‘Comedown’ Mostly Enjoyable Experience
“High Contrast Comedown” (DGC Records) ***
Four guys from Los Angeles explore the plastic world of Southern California to the tune of crunchy-yet-pleasing pop rock. Sounds like that new formula-for-success so many young bands seem to be trying out, doesn’t it?
Perhaps. But there’s something here that sets this album - the first from the band on DGC Records - apart from the masses of so-called “power pop” flooding the market.
Singer/guitarist/mastermind Greg Mora’s voice is just interesting enough - a bit XTC even - to catch the ears by pleasant surprise as he moves from harmonious croon to screeched howl. And his song-writing skills turn up some real gems. “Cathy’s On Crank!” and “Slaughterhouse With A Bed” are good examples of how this band injects high-energy rock with moments of restrained tunefulness. They are songs that remain catchy without giving up any of their dark punch.
Certainly, five songs into the CD one starts to feel a bit overwhelmed by the whole careening-guitar power-pop thing. Desensitized even.
“I didn’t mean to bludgeon you,” Mora sings during a subdued moment on “Fall Out.” Well Mora, you did. But that’s OK. For the most part you made it an enjoyable experience.
“Thread” (Capricorn Records) ** 1/2
This five-man San Francisco-based band does what a good number of others are doing successfully right now: acoustic-based roots rock.
Box Set’s music is nothing too innovative, and their debut for Capricorn Records, “Thread,” does not chart unexplored territory. But the band does a fine job creating an enjoyable grass-roots sound. Relish their bits of pedal steel, mandolin, banjo and harmonica. Bask in the warmth of their lofty multiple-part vocal harmonies.
Think Sister Hazel. Think James Taylor.
We’ve been here before, but it’s a pleasant enough place to be - one worth returning to.
“23am” (Arista Records) ** 1/2
If you like the ambient creations of Enigma, then composer/pianist-turned-club DJ Robert Miles could be up your alley. Like the new agerooted sound of Enigma, Miles creates spacial soundscapes and taps into otherworldly washes of rhythm and beat. Keyboards and synthesizers play prominently on “23am,” while Miles also injects a healthy dose of the techno club sound.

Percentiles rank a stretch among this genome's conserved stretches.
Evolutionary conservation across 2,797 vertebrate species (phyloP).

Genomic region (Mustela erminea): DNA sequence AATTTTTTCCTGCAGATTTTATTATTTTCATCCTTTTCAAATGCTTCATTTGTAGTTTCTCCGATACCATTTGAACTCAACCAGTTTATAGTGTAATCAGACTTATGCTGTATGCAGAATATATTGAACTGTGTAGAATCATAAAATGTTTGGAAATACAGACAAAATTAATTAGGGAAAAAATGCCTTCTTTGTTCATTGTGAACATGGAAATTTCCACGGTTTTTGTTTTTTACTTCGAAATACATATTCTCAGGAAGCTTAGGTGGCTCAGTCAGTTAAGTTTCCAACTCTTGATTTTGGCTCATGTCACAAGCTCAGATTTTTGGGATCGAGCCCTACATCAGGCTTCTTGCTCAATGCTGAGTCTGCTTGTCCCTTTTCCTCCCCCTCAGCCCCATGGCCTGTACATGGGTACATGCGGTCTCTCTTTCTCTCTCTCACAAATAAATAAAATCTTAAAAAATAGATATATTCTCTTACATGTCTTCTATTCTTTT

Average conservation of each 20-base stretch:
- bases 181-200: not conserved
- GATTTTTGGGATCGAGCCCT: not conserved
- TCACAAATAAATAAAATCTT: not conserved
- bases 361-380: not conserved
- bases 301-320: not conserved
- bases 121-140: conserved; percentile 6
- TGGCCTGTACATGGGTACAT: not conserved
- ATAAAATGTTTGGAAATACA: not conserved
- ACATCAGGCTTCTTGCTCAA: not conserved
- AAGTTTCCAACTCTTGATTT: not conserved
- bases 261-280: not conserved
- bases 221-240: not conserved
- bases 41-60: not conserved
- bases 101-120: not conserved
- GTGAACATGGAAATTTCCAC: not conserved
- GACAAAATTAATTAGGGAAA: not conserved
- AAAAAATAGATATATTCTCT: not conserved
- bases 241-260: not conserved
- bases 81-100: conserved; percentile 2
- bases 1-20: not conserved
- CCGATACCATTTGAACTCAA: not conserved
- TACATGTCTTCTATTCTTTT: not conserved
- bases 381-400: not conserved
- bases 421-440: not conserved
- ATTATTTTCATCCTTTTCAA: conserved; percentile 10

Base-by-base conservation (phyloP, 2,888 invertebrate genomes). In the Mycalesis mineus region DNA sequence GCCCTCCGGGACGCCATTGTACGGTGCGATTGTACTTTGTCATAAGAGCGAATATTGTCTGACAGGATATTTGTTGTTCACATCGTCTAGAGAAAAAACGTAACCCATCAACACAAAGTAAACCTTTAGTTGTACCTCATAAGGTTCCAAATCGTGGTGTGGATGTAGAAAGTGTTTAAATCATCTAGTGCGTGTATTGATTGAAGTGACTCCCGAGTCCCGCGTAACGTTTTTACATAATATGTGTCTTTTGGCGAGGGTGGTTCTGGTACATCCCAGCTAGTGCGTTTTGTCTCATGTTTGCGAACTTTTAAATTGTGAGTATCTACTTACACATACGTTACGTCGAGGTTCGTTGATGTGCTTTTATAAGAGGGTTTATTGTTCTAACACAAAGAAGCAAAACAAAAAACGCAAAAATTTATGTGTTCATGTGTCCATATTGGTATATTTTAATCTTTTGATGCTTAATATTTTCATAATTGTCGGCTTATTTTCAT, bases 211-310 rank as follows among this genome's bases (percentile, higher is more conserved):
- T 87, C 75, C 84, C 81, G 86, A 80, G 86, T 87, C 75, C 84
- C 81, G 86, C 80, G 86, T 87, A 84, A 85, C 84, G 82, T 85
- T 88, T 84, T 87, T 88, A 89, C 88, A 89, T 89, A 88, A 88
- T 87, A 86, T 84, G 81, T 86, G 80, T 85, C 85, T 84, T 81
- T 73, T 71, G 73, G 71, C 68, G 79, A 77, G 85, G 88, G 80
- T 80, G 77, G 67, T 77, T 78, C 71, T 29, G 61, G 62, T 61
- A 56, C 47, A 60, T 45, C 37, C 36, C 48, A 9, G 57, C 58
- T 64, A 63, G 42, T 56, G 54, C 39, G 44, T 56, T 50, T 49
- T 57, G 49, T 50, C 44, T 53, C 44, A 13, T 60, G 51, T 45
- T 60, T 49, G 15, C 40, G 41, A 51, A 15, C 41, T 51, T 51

Cheesy space-age lyrics are a weak link. Rather than sounding heartfelt, they merely sound like bad poetry. On the epic-length “Everyday Life,” French vocalist Nancy Danino sings “Maybe this world is a broken mirror/Reality in reverse/Maybe it’s just a shadow/Of a parallel universe.”
“Open Road” (Arista Records) *
I put Gary Barlow’s new album in my CD player and almost immediately begin gritting my teeth. I flip from song to song, wincing each time a new tune starts. Grrrrrr. Can’t … take … much … more.
The CD packaging - crammed with close-ups of Barlow’s brooding, pretty-boy face - should have been the first clue I wasn’t going to like this offering from the former lead singer of English pop sensation Take That.
OK, I’ll be up front right now. I’m predisposed to dislike ultra-pretty arrangements and soothingly overproduced adult contemporary listening. I don’t want to hear a boymodel croon breathily, “I think that love is a fire/I’m burning up in your flame.” Give me a break.
Vapid, insipid, bland drivel.
To be fair, Barlow has a solid voice in the vein of George Michael. And hey, if you like easygoing pop, complete with bubblegum-cheery melodies, cheesy synthesizer and the incessant use of chimes, feel free to chuck my previous statements in the garbage and pick up this album.
At least one of us won’t feel like kicking the CD player.